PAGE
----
News

Volunteer firefighters douse two blazes

Pudge Pinker, an East Wellington Volunteer Fire Department firefighter, slogs through layers of mud and fire suppression foam after battling a barn fire at a farm on Munroe Road Tuesday. Firefighters at the scene said blaze had already collapsed the structure by the time they arrived. No one was injured in the fire and its cause has not been determined. East Wellington firefighters attended another structure fire later the same day. - CHRIS BUSH/The News Bulletin
Pudge Pinker, an East Wellington Volunteer Fire Department firefighter, slogs through layers of mud and fire suppression foam after battling a barn fire at a farm on Munroe Road Tuesday. Firefighters at the scene said blaze had already collapsed the structure by the time they arrived. No one was injured in the fire and its cause has not been determined. East Wellington firefighters attended another structure fire later the same day.
— image credit: CHRIS BUSH/The News Bulletin

Two major structure fires kept East Wellington Volunteer Fire Department members busy Tuesday.

The day started for volunteers around noon with a barn fire on Munroe Road.

Fire chief Steve Ellis said when the crew arrived, the roof of the barn had already collapsed and volunteers decided to let it smoulder out.

An excavator was brought in later to remove the roof so firefighters could extinguish remaining hot spots.

Owner Jeff McCallum, who raises grass-fed cattle, said the barn, one tractor and about a dozen bales of hay were lost in the fire, but the important thing is there were no animals inside.

"It was a hay barn," he said, adding he has insurance.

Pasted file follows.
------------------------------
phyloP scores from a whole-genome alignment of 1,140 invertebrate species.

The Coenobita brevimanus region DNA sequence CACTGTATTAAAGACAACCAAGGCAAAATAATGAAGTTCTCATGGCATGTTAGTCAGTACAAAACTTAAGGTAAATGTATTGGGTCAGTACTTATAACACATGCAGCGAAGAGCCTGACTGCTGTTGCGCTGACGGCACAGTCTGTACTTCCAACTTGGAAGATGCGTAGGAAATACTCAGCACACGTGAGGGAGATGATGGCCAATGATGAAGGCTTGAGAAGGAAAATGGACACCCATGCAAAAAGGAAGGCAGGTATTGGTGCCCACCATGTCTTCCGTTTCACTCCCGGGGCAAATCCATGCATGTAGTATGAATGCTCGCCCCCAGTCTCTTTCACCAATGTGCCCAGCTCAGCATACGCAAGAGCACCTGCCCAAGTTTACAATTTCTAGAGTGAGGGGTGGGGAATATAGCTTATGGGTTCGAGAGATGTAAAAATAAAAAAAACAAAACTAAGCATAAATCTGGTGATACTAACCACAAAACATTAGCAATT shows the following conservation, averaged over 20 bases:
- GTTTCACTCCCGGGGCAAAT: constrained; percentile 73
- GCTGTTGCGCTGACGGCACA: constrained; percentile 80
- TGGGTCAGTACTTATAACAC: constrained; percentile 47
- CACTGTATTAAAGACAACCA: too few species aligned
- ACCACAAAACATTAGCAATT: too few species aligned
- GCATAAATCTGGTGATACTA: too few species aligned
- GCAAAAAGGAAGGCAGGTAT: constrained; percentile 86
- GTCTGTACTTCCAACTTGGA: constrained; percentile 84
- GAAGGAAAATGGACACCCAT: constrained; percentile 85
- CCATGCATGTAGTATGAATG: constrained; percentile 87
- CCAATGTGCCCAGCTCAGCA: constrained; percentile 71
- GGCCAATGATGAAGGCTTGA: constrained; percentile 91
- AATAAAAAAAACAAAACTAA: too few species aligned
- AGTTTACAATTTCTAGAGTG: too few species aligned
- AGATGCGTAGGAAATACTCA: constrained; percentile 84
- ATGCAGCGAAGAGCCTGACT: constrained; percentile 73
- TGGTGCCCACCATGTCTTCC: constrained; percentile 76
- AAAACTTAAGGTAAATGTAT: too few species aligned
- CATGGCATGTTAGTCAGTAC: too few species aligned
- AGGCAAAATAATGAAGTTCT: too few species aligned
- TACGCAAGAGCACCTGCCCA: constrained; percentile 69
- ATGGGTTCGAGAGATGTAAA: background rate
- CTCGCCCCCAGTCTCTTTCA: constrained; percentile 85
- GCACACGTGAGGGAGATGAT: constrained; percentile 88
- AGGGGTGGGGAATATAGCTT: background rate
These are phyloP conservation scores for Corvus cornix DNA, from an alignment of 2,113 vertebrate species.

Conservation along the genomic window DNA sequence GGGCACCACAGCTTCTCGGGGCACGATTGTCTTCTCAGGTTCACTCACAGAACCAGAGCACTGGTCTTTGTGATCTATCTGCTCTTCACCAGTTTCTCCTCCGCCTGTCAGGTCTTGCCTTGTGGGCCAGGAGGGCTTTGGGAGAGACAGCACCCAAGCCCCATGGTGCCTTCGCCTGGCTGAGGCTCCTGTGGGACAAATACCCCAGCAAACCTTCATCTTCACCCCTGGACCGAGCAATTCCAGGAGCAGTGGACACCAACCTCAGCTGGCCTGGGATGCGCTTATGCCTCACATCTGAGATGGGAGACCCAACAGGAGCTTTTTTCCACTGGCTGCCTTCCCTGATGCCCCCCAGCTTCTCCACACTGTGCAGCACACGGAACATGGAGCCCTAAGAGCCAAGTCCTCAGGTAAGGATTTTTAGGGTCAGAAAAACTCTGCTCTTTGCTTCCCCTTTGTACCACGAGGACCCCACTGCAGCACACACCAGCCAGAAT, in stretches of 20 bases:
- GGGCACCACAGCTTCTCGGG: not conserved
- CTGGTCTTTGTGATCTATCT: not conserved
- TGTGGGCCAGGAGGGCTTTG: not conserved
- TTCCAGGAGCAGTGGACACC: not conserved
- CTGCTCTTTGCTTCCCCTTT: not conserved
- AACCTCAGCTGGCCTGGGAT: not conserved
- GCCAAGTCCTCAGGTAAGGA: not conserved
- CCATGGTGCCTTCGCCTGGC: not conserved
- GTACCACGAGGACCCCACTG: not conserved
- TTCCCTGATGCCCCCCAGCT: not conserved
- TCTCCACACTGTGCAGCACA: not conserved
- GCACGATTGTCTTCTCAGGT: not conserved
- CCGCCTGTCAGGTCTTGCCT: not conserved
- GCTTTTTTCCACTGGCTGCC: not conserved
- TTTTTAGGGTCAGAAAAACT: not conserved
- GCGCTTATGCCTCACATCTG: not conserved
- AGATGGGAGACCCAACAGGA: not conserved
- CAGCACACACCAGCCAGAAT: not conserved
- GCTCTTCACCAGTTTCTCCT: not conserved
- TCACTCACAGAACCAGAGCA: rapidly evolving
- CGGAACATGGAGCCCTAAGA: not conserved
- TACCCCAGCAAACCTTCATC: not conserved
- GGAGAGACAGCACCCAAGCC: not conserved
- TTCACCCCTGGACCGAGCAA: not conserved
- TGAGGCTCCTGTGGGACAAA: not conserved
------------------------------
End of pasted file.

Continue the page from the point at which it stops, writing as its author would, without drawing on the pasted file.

Ellis said cause of the fire is still undetermined, as just as he was about to investigate, the department was called to a house fire on Jameson Road around 5:30 p.m.

He said the family of four who live in the rancher are away on holidays, but a relative is looking after the place. When firefighters arrived, the blaze was well underway.

"Every little pore had smoke coming out of it," said Ellis.

There was fire damage to the kitchen, living room and dining room areas, as well as the roof, and there was smoke and heat damage throughout the house, said Ellis.

"It was bad enough that they won't be living in it," he said. "The structure itself is certainly rebuildable."

Ellis did not have a chance to investigate the cause of the house fire by press time Wednesday, but he believes it started in the family room.

Tuesday was the first time the department has used its new, state-of-the-art fire truck on a structure fire, said Ellis. There hasn't been a structure fire in East Wellington for at least 18 months and the truck, which cost just under $500,000, was acquired last fall.

The new truck features four-wheel drive to enable firefighting in more rural areas and a compressed air foam system, which allows crews to use less water – vital where there are no fire hydrants.

Ellis said the compressed air foam system helped the department extinguish the house fire quickly.

"It helped in the damage and in quick knock-down," he said.

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